Russell Okung is one of the most fierce offensive tackles in the National Football League, with a reputation for pancaking oncoming rushers, run blocking and protecting his team’s quarterback. Okung has carved up a nice decade-long career in the NFL since he was drafted No. 6 overall by the Seattle Seahawks in 2010, with accolades that include a Super Bowl championship and two Pro Bowl appearances.
All of this is fine and dandy, but what’s really interesting about Okung is his finances — and we’re not talking about his $13 million per year contract, but rather what he does with it.
Specifically, about half of it is paid in Bitcoin. (More specifically, this $6 million goes to Strike to purchase Bitcoin investments.) Okung has actually been after payment in bitcoin for about two years before only recently part of his salary was officially diverted to cryptocurrency. And perhaps this is all for good reason, as Bitcoin has continued to ascend to new market highs. At the time of this writing, bitcoin was trading at about $28,000 – and that reflected a dip from when it was trading at north of $30,000 in the early days of the new year.
Now it’s worth repeating that Okung isn’t paid directly in bitcoin. As we mentioned above, part of his salary is diverted to Strike, which presumably makes transactions for Okung. But this does beg the question: Will Okung be the last person to request at least part of his earnings in bitcoin – both in professional sports and elsewhere?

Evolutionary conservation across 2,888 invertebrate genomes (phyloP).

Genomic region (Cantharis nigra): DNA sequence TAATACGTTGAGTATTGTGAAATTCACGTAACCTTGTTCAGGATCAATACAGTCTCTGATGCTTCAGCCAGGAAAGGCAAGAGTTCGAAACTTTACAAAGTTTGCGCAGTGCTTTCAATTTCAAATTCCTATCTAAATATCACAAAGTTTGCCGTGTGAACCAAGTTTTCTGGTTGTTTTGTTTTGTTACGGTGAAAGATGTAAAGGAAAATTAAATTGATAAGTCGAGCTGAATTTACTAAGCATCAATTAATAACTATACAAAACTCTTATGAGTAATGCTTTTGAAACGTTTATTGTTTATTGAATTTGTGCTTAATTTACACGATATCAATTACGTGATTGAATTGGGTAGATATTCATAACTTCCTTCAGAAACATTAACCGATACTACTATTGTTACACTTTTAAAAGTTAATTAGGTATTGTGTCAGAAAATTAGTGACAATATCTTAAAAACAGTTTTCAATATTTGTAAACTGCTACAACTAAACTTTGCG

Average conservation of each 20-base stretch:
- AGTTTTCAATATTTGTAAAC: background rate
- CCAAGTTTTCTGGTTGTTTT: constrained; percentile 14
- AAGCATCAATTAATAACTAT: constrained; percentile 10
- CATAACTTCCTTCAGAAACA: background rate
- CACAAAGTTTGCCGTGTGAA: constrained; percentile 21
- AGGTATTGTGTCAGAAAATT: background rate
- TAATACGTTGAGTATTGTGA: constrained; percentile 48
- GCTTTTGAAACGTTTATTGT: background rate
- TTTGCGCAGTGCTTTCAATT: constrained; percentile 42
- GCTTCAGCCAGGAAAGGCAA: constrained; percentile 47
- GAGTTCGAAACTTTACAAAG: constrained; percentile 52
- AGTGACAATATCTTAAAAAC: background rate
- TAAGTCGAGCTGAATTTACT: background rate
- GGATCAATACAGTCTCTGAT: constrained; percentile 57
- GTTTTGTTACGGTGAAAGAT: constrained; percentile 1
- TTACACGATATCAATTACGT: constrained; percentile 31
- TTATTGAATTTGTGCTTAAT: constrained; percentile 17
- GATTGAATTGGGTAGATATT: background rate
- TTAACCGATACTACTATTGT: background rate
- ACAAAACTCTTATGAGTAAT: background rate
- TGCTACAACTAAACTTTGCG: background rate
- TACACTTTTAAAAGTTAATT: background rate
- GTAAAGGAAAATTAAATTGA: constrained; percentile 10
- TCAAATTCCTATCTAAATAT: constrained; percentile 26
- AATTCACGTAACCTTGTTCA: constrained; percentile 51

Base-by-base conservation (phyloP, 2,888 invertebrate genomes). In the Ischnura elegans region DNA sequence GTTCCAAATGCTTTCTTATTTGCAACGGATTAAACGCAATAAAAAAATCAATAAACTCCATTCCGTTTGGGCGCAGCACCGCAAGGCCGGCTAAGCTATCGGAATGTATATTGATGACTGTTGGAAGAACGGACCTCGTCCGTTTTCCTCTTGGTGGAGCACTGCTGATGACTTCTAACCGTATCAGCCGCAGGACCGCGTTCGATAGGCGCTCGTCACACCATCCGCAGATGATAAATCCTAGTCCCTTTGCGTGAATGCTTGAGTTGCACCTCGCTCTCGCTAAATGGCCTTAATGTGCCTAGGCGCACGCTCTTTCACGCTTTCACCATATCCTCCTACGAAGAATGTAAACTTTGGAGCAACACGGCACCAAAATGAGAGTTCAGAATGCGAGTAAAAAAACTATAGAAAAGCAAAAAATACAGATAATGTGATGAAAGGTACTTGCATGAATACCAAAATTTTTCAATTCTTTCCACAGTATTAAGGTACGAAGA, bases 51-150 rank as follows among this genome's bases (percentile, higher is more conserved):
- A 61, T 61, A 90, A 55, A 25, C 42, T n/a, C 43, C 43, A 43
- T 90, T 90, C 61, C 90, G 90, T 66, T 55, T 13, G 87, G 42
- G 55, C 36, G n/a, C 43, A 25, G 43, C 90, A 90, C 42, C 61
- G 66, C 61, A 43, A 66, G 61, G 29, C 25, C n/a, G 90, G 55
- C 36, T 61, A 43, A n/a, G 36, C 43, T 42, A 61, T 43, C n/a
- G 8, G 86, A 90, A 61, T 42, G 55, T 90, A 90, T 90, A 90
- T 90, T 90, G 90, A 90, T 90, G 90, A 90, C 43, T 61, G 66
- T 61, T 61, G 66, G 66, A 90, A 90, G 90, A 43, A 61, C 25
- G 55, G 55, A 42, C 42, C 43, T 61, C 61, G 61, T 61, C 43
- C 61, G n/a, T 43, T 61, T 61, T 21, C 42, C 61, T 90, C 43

What’s noteworthy about Okung’s arrangement is the only two parties that had to agree to it were he and his employer, currently the Carolina Panthers. The NFL didn’t have to sign off on it, nor did the NFL’s Player’s Association. In fact, Strike recently stated that it’s currently involved in talks with more professional athletes and their teams about a similar arrangement.
But while Bitcoin is trading high, this investment-type payment isn’t without its risks. The key word here is “investment.” Okung is taking about half of his salary in bitcoin, which can ebb and flow with the market. If he were paid conventionally, that money is essentially guaranteed and can be deposited directly into his bank account. It’s a safer take than betting on the market. This is especially true for individuals that don’t fully understand how Bitcoin works.
However, Bitcoin has become a hot type of cyber currency as the COVID-19 pandemic has ravaged the global economy.
The bottom line is that Okung is unlikely to be the last athlete or any type of working professional that works out this type of agreement. And whether such an agreement will pay off depends on the market. Market experts can’t even agree about whether or not Bitcoin has long-term financial benefits. If you want to play it safe, stick with a check. But if you’re willing to gamble and take your chances on some of your salary, Bitcoin could be an attractive avenue.